The great Geon Art Deco Weekend has turned into the multimillion-dollar weekend.
Leading Hawke's Bay economist Sean Bevin carried out an economic survey into the benefits of the Deco shindig, coupled with the smaller mid-year Deco Decanted, back in 2003 and the additional economic activity generated then was found to be about $5 million.
"It would have risen since then but it is hard to put an accurate figure on it - but along with the Mission Concert weekend it is a very key event, for the city and the economy," Mr Bevin said.
The weekend was a mix of community celebration, civic pride and economic development for the region. Like the Mission Weekend, it was down to the visitors bringing "new money" to the region which benefited the entire service industry.
He said the growing cruise-ship industry had also been a factor - more so this weekend, with two big liners calling at Napier.
"It is a repeat thing - they come here once and many will decide to come back again."
Art Deco Trust board chairman Peter Ball said the event would bring up to 30,000 visitors into the city and generate "a large proportion" of the $23 million that Deco activities contribute to the region every year.
The big weekend also had law-enforcement benefits, with one police officer saying the feelgood factor, and the number of people in town, traditionally saw a marked drop in call-outs.
More tickets to this year's 200 events had sold than in previous years, leading to the Art Deco Trust expecting a record turn-out as things sprang into life yesterday under warm, blue skies.
By noon, the inner-city streets were a blaze of colour and sound.
Bagpipers played on one corner, while keyboard and guitarists played on another.
The city was close to fully booked out, Napier Moteliers Association president Clinton Green said.
"Bookings have been very high," he said, adding it appeared most hotels and motels would have the "no vacancy" signs up for the next week.
"We've got Art Deco happening, then there is the cricket international with England on Wednesday, and then we are into the Mission weekend."
Mr Green said the association had worked in with Hawke's Bay Tourism, the Art Deco Trust and the Napier i-Site Centre to help ensure visitors for the big weekend had a roof over their heads.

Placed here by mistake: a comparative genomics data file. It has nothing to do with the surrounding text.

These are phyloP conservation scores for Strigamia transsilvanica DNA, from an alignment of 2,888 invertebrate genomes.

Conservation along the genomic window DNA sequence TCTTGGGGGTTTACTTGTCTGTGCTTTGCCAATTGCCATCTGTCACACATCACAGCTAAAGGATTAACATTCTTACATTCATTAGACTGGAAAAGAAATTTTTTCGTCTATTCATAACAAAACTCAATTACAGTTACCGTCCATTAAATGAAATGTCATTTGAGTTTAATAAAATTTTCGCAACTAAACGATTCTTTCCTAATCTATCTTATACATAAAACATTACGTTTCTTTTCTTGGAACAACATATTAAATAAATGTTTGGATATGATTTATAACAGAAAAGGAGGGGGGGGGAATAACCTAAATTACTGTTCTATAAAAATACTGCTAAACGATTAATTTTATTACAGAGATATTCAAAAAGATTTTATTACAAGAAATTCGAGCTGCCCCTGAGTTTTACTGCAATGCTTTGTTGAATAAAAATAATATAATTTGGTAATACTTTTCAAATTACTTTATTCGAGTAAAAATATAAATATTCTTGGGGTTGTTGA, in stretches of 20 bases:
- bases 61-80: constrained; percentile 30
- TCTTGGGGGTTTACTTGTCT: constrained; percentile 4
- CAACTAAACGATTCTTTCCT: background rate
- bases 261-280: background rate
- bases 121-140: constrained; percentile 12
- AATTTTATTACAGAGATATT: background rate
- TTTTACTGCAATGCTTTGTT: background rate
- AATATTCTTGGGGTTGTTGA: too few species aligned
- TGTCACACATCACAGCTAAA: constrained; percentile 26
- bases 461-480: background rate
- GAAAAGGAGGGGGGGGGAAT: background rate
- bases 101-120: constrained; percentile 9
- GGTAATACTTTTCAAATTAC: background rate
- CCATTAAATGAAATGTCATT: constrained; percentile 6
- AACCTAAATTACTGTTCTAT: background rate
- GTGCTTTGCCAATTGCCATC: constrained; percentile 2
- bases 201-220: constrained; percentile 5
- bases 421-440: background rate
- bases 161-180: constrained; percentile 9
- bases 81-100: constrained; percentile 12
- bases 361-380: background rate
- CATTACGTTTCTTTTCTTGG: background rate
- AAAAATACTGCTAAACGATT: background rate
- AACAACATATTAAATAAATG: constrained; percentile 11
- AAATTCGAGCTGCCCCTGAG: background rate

At the i-Site Centre just after 10.15am yesterday, the queues at the gift shop counter stretched to about 30 people.
Outside, about 1800 visitors poured into the city from the cruise-ship Sea Princess to join the already packed central streets and waterfront.
"Wonderful chaos," was how one of the busy Art Deco Trust volunteer guides put it.
Ujazi cafe manager Philippa Reid said every day of the Deco weekend was "flat out" and outside January 1, when many other inner-city cafes were closed, it was the busiest time of the year.
"The staff go home and crash at the end of the day because they are so tired - but they're up at 7 the next morning and doing it all again."
For one of the weekend's most recognisable "front of house" ambassadors, John "Bertie" Cocking, the weekend has a familiar ring - people approaching and asking "can we have our photo taken with you?"
During the weekend he said he would end up posing for "hundreds" of photos, and when it was suggested that he featured in photo albums all over the world he laughed and said "how frightening".
Mr Cocking said one strong indicator that more overseas people were returning for the big weekend was the growing number who told him they had been here a year or two earlier outside of Art Deco Weekend, liked what they saw and wanted to return to experience it.
He had a couple approach him on Thursday with the business card he gave them 18 months earlier.
"They came back - and a lot of people are doing that from the cruise ships - and they are spending.
It's all very good for the economy," Mr Cocking said.
Traffic at times threatened to gridlock in the CBD, although today and tomorrow road closures will be in place. Police advised people travelling toward the central city to "be patient and cautious".